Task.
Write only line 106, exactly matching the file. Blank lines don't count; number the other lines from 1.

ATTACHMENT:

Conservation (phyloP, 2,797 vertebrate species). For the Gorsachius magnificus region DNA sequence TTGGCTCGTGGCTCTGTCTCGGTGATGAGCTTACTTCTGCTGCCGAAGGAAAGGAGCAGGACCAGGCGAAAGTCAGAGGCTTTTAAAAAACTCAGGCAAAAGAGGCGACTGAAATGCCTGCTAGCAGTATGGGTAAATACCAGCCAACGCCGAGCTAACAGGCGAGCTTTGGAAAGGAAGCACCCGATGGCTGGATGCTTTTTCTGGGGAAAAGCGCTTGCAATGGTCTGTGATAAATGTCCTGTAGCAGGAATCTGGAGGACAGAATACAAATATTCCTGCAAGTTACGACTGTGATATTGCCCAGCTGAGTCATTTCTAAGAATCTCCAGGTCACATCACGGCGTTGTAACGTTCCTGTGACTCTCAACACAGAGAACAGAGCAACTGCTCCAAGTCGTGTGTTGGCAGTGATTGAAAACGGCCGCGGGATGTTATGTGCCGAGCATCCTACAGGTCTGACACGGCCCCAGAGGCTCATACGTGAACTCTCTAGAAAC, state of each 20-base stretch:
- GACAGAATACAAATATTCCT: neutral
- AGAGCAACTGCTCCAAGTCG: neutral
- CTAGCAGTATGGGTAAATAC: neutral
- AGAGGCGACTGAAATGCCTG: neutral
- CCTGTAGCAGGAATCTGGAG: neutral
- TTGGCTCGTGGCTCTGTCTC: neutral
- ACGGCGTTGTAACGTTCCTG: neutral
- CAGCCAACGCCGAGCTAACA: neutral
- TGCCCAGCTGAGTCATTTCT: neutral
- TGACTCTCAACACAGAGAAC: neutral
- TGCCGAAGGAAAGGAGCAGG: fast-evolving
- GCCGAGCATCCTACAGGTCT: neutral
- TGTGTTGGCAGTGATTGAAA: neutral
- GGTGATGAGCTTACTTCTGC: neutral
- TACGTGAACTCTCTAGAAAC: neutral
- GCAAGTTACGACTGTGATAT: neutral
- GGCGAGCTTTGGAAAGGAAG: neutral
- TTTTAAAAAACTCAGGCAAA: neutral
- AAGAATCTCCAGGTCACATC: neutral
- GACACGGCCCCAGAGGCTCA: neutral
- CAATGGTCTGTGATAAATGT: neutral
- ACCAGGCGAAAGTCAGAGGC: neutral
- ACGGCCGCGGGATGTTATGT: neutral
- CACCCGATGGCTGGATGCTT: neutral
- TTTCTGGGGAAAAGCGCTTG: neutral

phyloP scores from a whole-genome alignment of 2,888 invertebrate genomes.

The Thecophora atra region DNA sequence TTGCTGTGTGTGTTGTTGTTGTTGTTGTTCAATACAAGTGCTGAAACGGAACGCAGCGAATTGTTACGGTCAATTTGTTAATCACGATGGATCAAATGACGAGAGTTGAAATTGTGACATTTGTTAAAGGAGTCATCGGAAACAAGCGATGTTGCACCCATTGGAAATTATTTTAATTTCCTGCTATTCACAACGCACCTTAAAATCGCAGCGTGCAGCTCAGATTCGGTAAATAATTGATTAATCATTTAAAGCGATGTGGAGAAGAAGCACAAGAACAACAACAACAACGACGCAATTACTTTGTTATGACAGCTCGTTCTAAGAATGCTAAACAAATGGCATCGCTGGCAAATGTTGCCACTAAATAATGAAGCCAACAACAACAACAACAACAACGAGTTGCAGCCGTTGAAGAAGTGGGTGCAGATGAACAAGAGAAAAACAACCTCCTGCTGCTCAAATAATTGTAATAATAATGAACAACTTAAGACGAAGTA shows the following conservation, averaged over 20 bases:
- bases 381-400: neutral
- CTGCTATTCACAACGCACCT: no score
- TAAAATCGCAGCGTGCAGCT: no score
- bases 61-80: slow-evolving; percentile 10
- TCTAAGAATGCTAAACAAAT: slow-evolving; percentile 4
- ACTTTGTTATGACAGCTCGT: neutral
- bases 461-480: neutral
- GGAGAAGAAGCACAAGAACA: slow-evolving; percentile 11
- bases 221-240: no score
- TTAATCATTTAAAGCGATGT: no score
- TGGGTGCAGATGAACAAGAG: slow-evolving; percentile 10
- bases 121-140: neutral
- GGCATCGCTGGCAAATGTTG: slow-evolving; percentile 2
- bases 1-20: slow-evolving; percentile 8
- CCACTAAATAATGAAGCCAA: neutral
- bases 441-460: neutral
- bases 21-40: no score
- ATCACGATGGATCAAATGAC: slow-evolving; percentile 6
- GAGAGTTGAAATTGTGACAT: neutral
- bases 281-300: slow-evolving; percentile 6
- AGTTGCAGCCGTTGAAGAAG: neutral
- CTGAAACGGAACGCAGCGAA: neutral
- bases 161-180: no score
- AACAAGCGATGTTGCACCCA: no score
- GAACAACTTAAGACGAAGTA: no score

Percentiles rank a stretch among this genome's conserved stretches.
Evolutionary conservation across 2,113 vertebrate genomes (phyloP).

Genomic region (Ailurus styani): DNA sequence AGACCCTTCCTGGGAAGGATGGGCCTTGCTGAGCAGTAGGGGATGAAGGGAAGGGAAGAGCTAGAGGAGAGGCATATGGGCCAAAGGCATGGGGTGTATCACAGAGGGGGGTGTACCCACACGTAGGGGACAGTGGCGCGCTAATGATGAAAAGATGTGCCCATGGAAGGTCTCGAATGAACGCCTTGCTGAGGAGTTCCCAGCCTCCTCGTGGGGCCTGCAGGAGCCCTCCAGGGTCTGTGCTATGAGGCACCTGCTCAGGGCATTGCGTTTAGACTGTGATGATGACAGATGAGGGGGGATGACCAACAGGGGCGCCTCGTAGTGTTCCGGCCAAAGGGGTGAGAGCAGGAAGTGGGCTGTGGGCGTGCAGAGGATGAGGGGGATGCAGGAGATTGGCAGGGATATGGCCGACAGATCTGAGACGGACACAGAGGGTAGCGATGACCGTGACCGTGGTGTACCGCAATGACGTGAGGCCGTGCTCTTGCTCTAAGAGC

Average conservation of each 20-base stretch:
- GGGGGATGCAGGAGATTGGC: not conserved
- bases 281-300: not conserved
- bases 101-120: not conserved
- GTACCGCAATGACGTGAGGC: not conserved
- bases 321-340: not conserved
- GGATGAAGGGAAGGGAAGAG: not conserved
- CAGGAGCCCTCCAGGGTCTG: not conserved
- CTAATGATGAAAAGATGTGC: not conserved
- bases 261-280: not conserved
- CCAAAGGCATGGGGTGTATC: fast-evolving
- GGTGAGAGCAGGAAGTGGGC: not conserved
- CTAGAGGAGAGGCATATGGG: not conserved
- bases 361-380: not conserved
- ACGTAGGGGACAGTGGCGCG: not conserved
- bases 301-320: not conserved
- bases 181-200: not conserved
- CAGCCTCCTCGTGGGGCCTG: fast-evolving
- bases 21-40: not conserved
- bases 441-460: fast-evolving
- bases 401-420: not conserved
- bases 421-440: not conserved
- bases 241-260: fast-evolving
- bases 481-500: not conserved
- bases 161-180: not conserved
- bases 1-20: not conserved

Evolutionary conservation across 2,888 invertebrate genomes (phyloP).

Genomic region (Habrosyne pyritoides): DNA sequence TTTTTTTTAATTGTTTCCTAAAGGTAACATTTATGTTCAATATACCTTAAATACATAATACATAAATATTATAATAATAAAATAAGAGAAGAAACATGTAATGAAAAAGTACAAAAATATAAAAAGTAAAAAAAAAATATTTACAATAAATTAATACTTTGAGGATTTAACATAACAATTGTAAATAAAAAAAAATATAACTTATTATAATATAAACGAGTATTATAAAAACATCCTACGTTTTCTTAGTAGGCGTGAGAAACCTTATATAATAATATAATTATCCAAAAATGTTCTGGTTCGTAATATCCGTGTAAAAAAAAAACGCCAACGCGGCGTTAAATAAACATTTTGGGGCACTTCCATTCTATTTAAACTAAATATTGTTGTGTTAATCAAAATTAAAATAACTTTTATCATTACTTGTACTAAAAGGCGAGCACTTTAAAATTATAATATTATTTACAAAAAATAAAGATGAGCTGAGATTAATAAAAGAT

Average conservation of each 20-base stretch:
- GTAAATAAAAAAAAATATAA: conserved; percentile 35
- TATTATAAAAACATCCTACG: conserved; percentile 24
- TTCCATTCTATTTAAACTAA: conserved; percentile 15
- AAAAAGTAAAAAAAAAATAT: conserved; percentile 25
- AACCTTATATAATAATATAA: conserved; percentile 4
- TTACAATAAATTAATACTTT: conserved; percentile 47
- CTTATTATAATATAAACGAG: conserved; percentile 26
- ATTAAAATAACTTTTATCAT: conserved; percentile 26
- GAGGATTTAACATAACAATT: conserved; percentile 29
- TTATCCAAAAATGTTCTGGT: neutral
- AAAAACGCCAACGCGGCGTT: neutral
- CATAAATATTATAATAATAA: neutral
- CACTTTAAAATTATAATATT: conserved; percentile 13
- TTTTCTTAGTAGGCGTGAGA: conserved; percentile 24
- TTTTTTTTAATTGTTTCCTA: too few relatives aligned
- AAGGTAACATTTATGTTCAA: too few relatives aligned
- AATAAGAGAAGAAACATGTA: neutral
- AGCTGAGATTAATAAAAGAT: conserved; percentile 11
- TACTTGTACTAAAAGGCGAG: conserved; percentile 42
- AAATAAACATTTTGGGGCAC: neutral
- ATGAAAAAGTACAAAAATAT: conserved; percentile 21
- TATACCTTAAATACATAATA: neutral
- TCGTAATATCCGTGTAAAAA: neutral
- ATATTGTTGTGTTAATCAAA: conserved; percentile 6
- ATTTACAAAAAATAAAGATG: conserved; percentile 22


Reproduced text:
- ATGAAAAAGTACAAAAATAT: conserved; percentile 21